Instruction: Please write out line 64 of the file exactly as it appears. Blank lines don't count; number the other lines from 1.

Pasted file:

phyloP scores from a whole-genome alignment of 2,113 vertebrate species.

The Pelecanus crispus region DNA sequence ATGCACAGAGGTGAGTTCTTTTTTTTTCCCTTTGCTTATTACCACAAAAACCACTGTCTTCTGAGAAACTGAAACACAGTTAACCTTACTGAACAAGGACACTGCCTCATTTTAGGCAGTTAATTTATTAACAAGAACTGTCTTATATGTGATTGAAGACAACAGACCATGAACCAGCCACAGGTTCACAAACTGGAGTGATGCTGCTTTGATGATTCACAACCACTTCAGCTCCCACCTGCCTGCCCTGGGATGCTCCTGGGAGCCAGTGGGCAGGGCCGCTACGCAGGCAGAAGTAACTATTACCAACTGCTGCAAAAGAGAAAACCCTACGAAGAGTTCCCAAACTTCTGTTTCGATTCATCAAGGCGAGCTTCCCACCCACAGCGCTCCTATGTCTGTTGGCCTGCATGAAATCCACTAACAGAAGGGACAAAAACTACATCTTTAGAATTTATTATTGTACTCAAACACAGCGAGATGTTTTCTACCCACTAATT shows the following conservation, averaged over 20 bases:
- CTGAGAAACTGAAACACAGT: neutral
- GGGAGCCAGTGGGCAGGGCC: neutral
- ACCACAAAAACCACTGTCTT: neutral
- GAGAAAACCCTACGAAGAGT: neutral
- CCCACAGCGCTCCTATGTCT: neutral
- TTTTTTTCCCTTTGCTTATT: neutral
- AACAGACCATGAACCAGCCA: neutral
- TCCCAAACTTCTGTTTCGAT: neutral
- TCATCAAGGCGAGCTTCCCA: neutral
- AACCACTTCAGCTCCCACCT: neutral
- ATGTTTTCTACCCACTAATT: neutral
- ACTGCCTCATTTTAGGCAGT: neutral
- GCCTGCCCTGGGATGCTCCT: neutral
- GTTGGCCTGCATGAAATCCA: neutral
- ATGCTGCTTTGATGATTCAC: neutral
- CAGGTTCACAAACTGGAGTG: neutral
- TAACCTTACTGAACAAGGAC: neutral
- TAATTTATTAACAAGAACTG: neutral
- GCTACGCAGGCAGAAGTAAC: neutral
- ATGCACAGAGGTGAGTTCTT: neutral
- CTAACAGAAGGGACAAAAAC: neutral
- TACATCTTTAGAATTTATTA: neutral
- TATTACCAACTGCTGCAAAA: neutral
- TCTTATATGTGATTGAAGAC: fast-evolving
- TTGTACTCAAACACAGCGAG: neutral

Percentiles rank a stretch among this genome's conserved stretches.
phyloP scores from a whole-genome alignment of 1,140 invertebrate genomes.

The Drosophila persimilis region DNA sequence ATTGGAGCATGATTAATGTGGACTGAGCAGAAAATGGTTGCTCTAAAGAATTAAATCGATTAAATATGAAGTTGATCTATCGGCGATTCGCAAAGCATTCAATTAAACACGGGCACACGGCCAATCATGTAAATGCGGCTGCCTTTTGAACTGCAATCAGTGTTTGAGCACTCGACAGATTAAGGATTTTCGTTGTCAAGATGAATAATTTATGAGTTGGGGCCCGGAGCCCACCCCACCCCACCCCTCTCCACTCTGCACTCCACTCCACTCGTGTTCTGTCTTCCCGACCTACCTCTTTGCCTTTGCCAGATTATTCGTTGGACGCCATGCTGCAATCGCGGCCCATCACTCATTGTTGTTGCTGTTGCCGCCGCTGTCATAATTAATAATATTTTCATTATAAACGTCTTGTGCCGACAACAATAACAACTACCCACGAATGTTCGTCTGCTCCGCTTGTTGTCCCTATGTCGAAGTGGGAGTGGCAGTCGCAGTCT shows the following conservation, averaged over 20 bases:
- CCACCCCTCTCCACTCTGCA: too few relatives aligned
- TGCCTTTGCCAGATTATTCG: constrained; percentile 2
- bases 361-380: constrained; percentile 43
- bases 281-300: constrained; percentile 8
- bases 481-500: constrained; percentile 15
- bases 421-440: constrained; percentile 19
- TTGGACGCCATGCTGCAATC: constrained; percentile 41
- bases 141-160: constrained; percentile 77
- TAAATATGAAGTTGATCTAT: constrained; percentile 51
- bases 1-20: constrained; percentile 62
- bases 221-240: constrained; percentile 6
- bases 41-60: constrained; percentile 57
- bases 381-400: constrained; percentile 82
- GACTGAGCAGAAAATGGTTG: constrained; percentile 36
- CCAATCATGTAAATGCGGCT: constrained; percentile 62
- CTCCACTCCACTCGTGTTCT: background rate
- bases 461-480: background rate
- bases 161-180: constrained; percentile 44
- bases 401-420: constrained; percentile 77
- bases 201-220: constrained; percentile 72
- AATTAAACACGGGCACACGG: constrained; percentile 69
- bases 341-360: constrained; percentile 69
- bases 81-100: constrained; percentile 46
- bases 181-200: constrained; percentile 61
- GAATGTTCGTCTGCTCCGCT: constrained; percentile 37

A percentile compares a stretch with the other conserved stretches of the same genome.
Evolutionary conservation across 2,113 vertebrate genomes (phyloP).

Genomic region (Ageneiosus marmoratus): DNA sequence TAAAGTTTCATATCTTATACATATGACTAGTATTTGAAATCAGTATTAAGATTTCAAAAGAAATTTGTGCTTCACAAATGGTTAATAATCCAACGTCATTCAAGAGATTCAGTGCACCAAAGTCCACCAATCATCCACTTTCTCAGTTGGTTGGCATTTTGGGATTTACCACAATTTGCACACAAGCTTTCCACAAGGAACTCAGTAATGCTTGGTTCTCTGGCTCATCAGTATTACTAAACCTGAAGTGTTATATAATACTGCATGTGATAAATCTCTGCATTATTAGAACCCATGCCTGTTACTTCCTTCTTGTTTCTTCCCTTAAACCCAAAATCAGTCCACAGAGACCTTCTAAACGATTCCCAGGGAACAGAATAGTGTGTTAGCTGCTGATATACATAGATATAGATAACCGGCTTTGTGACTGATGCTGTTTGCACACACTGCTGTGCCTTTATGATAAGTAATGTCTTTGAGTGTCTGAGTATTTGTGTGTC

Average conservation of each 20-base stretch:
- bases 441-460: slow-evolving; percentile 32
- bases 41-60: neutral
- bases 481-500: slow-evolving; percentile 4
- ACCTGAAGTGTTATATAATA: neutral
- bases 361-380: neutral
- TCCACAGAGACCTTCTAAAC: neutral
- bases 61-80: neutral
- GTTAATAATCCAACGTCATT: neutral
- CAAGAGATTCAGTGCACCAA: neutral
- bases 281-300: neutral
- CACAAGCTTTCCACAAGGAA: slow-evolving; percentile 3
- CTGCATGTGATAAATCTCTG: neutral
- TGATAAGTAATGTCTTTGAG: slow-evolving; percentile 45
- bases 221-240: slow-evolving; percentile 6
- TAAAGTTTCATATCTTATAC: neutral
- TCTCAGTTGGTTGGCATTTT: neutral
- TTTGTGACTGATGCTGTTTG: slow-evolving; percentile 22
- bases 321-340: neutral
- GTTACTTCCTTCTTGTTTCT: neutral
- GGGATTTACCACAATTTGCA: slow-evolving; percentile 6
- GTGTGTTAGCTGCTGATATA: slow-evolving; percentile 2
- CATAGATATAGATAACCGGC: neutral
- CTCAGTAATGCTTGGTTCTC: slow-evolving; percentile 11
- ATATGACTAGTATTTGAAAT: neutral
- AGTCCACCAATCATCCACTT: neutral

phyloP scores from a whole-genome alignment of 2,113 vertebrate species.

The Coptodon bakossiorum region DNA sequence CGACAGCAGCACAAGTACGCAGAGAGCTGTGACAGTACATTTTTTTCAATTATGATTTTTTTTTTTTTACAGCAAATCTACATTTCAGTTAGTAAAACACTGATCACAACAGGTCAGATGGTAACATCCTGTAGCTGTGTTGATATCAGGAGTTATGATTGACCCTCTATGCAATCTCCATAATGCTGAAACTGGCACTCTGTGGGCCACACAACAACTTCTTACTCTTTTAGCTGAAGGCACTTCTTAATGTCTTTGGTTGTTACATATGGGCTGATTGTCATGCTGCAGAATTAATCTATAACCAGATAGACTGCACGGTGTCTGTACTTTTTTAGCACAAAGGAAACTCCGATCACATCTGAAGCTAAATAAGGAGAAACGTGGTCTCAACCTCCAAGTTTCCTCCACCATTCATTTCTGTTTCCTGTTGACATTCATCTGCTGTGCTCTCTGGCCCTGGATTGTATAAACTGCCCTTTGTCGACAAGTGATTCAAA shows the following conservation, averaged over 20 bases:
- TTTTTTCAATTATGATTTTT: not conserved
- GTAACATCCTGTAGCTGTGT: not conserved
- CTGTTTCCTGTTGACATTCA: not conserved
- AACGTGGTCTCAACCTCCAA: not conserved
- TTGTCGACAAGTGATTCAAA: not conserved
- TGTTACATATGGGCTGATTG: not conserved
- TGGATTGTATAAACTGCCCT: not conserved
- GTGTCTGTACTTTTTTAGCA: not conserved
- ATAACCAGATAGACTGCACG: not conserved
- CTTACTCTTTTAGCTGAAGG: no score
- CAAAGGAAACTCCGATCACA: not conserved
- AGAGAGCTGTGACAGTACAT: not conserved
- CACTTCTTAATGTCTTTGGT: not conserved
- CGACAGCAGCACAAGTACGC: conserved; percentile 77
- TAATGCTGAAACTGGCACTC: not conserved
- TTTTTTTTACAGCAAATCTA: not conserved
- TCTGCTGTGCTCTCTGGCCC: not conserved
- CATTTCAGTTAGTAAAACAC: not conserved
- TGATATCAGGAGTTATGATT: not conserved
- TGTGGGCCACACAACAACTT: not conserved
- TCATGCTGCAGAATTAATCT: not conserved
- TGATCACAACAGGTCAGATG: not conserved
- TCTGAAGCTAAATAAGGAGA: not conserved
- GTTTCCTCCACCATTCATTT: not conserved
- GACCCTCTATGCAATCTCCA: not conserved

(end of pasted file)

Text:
- bases 361-380: neutral